Orcas are phenomenally intelligent marine mammals which interact with peers in a complex social environment. The scientific study is well conceived and thoroughly done (please see the abstract at the end of this article), and essentially was done to validate that orcas can learn dialects from both conspecifics and humans.
Remarkably, field observations of killer whales have documented the existence of group-differentiated vocal dialects that are often referred to as traditions or cultures and are hypothesized to be acquired non-genetically. The orca speech is the equivalent of us blowing our noses, so the fact that Wikie was able to mimic human words with such accuracy is an interesting phenomenon.
Finally, Wikie was exposed to a human making three of the orca sounds, as well as six human sounds, including "hello", "Amy", "ah ha", "one, two" and "bye bye".
The researchers were studying a 14-year-old female killer whale named Wikie, who was well-trained and had been taught how to copy behaviours in a previous study. Here's what they sound like.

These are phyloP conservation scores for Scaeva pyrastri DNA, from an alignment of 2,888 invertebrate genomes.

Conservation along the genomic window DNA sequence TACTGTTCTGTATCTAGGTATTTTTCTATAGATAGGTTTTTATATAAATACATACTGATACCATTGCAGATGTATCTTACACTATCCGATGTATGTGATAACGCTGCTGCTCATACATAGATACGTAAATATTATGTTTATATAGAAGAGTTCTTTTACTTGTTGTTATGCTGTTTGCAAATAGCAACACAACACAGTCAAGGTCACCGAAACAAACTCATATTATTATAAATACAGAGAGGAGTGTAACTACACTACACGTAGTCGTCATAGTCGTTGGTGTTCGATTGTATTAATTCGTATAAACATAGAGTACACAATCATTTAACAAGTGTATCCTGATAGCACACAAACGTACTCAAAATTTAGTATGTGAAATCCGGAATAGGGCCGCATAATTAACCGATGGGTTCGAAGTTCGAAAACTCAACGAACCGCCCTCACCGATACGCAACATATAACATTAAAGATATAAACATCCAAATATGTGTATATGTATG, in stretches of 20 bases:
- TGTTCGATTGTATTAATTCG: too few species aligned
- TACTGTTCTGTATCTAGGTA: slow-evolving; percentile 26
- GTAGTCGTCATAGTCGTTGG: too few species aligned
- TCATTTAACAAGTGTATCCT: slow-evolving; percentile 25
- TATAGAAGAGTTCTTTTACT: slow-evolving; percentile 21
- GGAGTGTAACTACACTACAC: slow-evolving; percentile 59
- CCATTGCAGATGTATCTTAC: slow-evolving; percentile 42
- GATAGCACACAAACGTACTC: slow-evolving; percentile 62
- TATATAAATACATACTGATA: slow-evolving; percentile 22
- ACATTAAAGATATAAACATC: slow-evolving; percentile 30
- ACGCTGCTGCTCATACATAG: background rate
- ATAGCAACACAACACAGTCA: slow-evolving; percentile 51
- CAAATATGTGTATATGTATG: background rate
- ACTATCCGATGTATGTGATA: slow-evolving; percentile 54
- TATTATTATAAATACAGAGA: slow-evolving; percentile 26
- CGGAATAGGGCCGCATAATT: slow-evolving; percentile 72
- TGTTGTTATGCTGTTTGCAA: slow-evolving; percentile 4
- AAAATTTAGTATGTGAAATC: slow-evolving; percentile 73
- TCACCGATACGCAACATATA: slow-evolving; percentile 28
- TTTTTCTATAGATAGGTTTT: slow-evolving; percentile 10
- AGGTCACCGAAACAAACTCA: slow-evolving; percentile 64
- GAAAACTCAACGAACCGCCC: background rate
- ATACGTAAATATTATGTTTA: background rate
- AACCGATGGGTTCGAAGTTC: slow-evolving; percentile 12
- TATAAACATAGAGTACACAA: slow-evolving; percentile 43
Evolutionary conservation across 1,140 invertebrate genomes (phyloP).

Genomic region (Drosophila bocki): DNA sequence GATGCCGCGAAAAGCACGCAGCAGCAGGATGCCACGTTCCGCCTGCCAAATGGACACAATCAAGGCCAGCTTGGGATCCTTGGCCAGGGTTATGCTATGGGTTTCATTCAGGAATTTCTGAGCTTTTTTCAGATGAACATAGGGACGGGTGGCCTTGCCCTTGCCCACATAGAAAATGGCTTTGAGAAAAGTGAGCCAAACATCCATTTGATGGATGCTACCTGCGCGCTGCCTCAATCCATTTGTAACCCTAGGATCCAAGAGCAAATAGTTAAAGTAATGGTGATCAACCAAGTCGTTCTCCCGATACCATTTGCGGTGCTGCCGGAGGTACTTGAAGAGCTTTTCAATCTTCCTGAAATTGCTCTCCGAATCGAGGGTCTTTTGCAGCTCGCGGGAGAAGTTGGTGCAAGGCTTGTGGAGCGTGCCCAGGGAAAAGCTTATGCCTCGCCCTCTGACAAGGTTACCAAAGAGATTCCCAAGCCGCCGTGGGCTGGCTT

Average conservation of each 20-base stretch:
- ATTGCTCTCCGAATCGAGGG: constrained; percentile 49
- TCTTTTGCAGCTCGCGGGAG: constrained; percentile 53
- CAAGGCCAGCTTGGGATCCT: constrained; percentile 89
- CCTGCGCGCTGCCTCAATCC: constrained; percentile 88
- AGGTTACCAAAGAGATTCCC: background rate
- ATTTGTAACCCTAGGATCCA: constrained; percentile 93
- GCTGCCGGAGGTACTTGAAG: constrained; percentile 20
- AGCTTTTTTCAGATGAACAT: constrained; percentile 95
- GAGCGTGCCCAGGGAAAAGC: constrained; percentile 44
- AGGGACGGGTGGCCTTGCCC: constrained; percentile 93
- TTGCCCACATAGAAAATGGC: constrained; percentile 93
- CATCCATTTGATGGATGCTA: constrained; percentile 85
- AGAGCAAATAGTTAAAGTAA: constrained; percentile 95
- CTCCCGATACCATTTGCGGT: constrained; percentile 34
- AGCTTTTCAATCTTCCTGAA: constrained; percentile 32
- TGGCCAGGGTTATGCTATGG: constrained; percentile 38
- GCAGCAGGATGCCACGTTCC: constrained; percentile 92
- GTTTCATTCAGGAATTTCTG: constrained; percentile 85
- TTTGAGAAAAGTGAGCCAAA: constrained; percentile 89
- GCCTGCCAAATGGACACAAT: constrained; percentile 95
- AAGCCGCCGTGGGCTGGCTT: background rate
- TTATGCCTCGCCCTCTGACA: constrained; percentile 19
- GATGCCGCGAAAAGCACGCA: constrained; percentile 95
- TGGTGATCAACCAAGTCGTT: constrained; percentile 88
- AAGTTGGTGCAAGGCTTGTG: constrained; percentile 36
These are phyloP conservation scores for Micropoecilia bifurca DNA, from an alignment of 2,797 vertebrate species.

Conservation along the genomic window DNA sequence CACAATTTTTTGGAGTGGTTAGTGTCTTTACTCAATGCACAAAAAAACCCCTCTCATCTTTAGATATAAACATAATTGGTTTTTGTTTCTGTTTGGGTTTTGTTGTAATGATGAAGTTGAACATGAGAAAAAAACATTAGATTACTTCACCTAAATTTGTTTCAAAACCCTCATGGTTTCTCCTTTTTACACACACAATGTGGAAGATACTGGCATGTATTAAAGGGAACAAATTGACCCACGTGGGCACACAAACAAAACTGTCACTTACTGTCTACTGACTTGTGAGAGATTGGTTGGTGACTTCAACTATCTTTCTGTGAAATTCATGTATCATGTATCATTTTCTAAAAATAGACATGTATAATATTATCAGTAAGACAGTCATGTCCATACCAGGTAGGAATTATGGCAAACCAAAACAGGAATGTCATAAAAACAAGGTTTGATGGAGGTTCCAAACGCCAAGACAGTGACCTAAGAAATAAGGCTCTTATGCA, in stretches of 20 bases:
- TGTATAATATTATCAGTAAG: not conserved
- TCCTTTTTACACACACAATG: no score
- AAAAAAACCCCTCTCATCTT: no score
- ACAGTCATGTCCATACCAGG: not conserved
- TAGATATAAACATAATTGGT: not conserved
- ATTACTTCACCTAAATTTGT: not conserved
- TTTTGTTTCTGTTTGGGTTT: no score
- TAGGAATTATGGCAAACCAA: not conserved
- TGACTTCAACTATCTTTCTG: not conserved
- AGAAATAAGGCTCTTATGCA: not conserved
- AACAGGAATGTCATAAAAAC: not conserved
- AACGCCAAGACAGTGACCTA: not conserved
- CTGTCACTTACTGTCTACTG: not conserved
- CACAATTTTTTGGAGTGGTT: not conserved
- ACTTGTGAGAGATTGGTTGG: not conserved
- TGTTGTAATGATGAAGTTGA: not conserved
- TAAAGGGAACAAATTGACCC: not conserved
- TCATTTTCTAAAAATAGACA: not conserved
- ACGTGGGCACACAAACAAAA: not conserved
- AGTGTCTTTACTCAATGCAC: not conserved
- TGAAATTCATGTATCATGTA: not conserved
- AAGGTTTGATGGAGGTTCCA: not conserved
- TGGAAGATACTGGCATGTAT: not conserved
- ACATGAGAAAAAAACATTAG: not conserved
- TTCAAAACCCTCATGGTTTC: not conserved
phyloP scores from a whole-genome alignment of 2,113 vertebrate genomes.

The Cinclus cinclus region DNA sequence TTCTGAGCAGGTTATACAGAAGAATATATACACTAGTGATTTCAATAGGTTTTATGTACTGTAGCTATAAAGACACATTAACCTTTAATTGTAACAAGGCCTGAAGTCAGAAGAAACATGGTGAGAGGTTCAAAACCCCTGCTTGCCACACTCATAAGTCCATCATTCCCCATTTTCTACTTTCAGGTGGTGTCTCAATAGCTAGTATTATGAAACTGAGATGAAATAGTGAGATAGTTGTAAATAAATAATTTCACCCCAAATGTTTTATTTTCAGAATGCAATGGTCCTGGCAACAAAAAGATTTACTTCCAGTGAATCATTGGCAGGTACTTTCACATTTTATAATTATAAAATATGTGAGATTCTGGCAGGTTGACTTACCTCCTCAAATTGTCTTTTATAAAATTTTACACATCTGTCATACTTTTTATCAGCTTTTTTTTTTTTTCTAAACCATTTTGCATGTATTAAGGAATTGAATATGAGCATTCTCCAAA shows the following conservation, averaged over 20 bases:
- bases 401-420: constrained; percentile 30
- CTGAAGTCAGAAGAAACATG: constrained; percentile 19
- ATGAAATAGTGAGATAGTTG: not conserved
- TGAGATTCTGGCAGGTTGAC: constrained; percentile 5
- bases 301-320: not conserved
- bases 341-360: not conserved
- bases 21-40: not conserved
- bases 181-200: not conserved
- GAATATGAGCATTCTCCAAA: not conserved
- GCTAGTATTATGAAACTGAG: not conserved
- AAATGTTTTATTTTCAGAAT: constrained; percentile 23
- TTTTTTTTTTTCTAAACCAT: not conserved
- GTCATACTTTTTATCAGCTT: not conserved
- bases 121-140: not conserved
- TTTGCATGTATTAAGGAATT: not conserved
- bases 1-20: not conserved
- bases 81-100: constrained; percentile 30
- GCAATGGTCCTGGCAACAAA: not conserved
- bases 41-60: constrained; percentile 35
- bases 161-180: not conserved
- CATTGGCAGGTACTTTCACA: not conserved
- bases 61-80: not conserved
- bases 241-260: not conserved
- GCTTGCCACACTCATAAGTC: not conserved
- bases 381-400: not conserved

The orca's human-like vocalizations represent a breakthrough, as it is the first time such capacity for imitation has been shown in the species.
Co-author of the study Joseph Call professor in evolutionary origins of mind at the University of St Andrews said, "In mammals, it is very rare".
The scientists compared the original sounds with the help of a computer algorithm called dynamic time warping (DTW). Her two trainers judged her success and then confirmed the final conclusion.
The rate of successful "pronunciation" also varied.
The creatures already have the ability to copy the movements of other orcas and now this new research reveals that the creatures can also emulate unknown sounds produced by other orcas. Other animals like dolphin, parrots, and elephants use different physical mechanisms to copy human words. It is well known, of course, in a few species of birds - notably parrots and mynahs.
But all of these animals have somewhat similar morphology, which is why the orca feat is so much more impressive. The same cannot be said for toothed cetaceans (think whales and dolphins) as they produce sounds in their nasal passages, thus making Wikie's audible performance even more remarkable. There is no evidence that suggests this, in any case.
However, because the experiments were conducted above water, the results don't indicate how accurately wild orcas may reproduce unfamiliar sounds that they hear underwater, and further investigation will be required to gauge the role that mimicry plays in orcas' social communication, the scientists wrote in the study. More research might confirm this hunch.